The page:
THINGS WERE proceeding smoothly, until suddenly they weren’t. Everything blew up.
Work exploded, as the calendar moved into my department’s busiest time of the year and we took on a major new project on top of our usual other duties.
Home exploded, as the girls added play rehearsal and spring sports to their already lengthy litany of activities, as I tacked t-ball coaching to my bulletin board of commitments, and as J. and I delved further into the planning stages of a big-time renovation initiative.
And I exploded, as months of wintertime consumption and hibernation had me feeling heavy and dull, my clothes uncomfortable and my body looking decidedly middle-aged.
THERE WAS chocolate, of course, as we were in Hershey. Even better, there was astoundingly rich camaraderie and fellowship to match the professional development offered by this year’s annual spring CUPRAP conference, a gathering of secondary- and higher-education communications professionals.
As chair of the group’s conference committee, I encouraged attendees to tweet the sessions using the hashtag above so that we could get some nifty online conversation going and allow those who couldn’t make it to follow along. And it worked wonderfully. (Go to Twitter and search for #cuprap13 and you’ll see what I mean.)
Goddamn. I’d forgotten how much it sucks to get a rejection letter. | DL
YOU FINISH your list yet?
If not, you don’t have much time. It is the 31st, after all. If you don’t figure out how to be a better you in the next 15 hours or so, you’ll have to spend the next year as the current, subpar you.
Then again, if you’re like me, you can make it easy by recycling past years’ resolutions. My annual late-December self-reflection tends to yield the same goals: Continue reading
NOVEMBER STARTED with high hopes. But as the month draws to a close, I will emphatically not be among the thousands of writers celebrating the completion of their works and hence their victories in National Novel Writing Month.
At the same time, on this final day of November, I am very happy to have had my best blogging month in … years, probably. These posts will never get published, and no more than a couple of hundred people, if that, is likely ever to see them, but I’m writing, goddamn it, and it feels good. It’s as if I’ve reconnected with an old friend and realized over a couple of beers how much I missed him.
So for those who have stuck with it from Shallow Center and Poor Richard’s Scorecard on through to Dadlibbing, my heartfelt thanks. And to the newcomers getting acquainted through Facebook and Twitter, welcome. I’m grateful that you’re here and hope to give you more to read in the weeks and months to come. | DL
Image courtesy of digitalart / FreeDigitalPhotos.net
Yes, of course I’m thankful for my family, my health, my friends, my job, and my house. But there are other, less obvious things for which I am grateful on Thanksgiving Day 2012:
- “Lonely Boy.” The guitar-crunching, beat-driving, blessedly economic anthem celebrating unrequited love was my gateway to the Black Keys, and the best rock song of the year. (Yes, I know it was released in 2011, but I didn’t hear it until this year.) A staple on my iPod.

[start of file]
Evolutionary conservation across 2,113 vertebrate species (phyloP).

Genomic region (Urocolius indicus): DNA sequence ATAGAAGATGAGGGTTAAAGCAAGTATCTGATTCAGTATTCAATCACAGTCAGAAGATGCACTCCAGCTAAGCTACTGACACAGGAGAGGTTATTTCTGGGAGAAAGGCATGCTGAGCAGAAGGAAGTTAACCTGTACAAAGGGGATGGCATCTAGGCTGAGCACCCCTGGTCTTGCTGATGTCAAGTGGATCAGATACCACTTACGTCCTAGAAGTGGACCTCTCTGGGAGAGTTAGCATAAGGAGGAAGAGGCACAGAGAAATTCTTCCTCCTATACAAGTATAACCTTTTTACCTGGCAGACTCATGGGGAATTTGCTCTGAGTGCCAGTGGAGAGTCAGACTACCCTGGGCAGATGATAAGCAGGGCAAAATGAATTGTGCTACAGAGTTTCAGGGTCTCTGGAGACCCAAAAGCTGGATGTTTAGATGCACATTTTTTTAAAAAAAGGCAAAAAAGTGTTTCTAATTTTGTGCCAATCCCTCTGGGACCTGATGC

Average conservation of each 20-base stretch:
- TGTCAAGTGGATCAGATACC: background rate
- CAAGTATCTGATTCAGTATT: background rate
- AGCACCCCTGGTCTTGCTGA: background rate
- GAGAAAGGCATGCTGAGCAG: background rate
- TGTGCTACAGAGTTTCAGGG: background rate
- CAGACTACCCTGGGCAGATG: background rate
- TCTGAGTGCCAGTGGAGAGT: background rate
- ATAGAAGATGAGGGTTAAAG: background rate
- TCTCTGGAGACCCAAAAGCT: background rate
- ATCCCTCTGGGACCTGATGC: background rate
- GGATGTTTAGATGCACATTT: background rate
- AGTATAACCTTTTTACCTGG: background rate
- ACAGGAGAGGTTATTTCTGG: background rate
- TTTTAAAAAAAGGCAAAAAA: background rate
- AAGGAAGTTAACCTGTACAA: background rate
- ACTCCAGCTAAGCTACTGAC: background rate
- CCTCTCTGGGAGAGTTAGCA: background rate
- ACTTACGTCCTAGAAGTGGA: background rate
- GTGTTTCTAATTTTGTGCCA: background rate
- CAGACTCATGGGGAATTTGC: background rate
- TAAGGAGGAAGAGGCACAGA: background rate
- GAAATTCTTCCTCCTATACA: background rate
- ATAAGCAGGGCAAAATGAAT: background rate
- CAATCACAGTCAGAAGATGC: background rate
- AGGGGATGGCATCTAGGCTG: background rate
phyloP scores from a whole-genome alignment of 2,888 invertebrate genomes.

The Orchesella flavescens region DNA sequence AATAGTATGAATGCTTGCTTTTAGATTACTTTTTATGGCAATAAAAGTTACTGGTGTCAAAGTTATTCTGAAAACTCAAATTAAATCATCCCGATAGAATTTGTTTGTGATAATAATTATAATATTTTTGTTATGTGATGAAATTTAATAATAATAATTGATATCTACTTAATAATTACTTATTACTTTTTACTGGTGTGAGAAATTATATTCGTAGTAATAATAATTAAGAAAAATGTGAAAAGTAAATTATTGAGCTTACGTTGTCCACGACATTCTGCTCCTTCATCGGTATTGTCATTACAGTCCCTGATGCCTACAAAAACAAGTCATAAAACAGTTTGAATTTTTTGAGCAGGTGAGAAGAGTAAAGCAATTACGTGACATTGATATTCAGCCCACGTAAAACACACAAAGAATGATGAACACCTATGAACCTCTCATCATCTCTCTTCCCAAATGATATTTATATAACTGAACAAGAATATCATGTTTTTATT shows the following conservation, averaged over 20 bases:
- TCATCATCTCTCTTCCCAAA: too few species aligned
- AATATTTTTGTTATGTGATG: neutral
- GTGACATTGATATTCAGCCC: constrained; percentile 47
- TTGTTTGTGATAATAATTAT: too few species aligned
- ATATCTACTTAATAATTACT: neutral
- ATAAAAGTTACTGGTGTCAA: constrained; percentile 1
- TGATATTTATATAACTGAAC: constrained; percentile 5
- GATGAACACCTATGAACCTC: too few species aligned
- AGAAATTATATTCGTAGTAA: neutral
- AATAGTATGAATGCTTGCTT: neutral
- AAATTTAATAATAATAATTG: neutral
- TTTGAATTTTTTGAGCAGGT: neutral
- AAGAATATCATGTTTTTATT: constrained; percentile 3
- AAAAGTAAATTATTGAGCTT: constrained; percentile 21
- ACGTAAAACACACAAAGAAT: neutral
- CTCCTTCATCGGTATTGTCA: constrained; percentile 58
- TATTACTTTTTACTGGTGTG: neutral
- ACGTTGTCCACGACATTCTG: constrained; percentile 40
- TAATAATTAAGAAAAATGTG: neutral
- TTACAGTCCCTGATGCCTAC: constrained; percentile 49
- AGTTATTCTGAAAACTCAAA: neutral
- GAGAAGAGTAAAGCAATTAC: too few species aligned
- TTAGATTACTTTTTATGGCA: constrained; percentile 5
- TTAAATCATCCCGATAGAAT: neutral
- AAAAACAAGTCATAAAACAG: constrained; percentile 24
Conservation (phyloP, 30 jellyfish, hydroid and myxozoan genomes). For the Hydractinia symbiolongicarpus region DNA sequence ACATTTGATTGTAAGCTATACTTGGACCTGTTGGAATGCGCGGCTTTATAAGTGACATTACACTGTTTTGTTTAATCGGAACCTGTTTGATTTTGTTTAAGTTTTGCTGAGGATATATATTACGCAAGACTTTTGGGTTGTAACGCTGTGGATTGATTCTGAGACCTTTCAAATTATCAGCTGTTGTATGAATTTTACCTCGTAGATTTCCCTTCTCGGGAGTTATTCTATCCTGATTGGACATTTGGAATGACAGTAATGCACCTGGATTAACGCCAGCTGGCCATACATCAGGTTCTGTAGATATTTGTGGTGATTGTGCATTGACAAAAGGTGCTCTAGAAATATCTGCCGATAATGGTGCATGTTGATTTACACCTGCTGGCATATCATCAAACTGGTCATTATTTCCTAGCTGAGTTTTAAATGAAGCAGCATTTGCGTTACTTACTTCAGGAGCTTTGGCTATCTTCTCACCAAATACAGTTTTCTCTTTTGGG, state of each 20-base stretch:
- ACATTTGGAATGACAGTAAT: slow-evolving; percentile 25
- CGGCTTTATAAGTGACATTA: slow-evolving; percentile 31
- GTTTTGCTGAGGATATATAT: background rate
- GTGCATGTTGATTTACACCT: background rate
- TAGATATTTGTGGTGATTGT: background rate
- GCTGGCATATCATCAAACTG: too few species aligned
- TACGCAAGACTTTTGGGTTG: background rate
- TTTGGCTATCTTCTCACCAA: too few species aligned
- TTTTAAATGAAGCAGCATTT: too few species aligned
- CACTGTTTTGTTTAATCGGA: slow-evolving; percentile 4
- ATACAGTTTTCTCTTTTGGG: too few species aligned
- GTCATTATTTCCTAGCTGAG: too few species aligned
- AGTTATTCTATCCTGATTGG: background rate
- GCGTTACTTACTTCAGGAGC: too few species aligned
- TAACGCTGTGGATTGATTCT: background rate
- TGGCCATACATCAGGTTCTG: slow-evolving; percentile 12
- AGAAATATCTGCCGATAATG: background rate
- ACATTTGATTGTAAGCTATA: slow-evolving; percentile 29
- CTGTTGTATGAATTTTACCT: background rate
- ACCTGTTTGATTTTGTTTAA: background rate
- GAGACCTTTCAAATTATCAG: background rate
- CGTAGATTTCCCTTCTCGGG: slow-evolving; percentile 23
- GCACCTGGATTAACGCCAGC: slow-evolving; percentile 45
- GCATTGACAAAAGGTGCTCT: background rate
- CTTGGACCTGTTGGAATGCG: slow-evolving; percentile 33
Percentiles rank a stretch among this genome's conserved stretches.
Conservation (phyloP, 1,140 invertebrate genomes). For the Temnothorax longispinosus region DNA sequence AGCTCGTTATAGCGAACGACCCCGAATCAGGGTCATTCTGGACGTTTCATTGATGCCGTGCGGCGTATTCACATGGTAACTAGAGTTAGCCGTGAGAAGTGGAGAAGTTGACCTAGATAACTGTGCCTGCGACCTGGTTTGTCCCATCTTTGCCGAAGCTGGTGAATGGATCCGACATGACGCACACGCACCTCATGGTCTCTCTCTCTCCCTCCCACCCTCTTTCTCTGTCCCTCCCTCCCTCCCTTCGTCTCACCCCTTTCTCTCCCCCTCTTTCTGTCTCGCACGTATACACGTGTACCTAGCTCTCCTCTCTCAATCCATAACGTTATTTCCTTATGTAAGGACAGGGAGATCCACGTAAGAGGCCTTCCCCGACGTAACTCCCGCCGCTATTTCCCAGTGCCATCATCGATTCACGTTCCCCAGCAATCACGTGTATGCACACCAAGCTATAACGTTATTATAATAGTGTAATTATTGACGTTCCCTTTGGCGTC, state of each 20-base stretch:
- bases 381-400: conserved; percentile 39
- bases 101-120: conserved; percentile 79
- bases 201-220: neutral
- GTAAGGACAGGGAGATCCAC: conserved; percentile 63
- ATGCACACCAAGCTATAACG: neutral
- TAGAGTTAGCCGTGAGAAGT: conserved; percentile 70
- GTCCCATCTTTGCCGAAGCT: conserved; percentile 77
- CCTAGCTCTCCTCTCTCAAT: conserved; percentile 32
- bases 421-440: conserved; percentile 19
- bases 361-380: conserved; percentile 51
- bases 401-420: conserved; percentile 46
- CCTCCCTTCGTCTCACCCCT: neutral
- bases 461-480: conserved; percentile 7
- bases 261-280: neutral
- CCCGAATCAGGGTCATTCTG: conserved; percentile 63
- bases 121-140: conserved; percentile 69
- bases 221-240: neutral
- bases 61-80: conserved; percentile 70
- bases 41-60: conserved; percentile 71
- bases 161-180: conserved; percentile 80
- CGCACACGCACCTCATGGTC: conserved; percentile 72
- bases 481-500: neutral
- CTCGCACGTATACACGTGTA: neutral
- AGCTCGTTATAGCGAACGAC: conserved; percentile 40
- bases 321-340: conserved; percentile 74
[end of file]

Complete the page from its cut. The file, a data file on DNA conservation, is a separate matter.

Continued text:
- Cole Hamels. The suave southpaw would have commanded a massive contract on the free-agent market, but instead signed a massive extension to stay with the Phillies. No, he won’t be hurting, but Hamels’s deep ties to Philadelphia–he and his wife are among the most visible and outspoken philanthropists in the region–seem to be genuine. Here’s hoping a few Cy Young Awards and World Series titles are in No. 35’s future.
- Continue reading
SEVENTEEN HUNDRED words and change. That’s how much fiction I wrote on November 1, the first day of National Novel Writing Month, a balls-to-the-wall creative sprint in which writers challenge themselves to produce a new, 50,000-word work in the space of 30 days. That works out to 1,667 words a day, so I was right where I needed to be.
The idea behind the thing is to force you to get words out of your head and onto the page, working so quickly that you just don’t have time to listen to the crippling criticism of your inner skeptic or fuss over each sentence until you have the precise word picked out, the exact punctuation marking your sentences. That stuff comes later, after you’re done; for one month you’re doing nothing but writing, 1,667 words a day, your personal editor bound and gagged and locked in a closet like the Gimp.
My last drink was a Varsity Hop Devil draft, consumed with a friend at a local watering hole as a celebratory conclusion to Father’s Day.
The five-week abstinence in which I have engaged since then is a significant factor in my slowly shrinking stomach. But that wasn’t my sole reason to cease tippling for a while.
WHEN I was 23 or 24, I wrote the first chapter of what I intended to be my first novel, and to call it a piece of shit would be to insult all of the shit that has ever been published.
It was an angsty and lovelorn and overly earnest chapter about a guy not long out of college, who, sure as shootin’, looked and acted very much like his creator, an angsty and lovelorn and overly earnest guy not long out of college. Like virtually every young, first-time novelist, I was writing about myself and, like virtually every young, first-time novelist, I was doing a piss-poor job of it.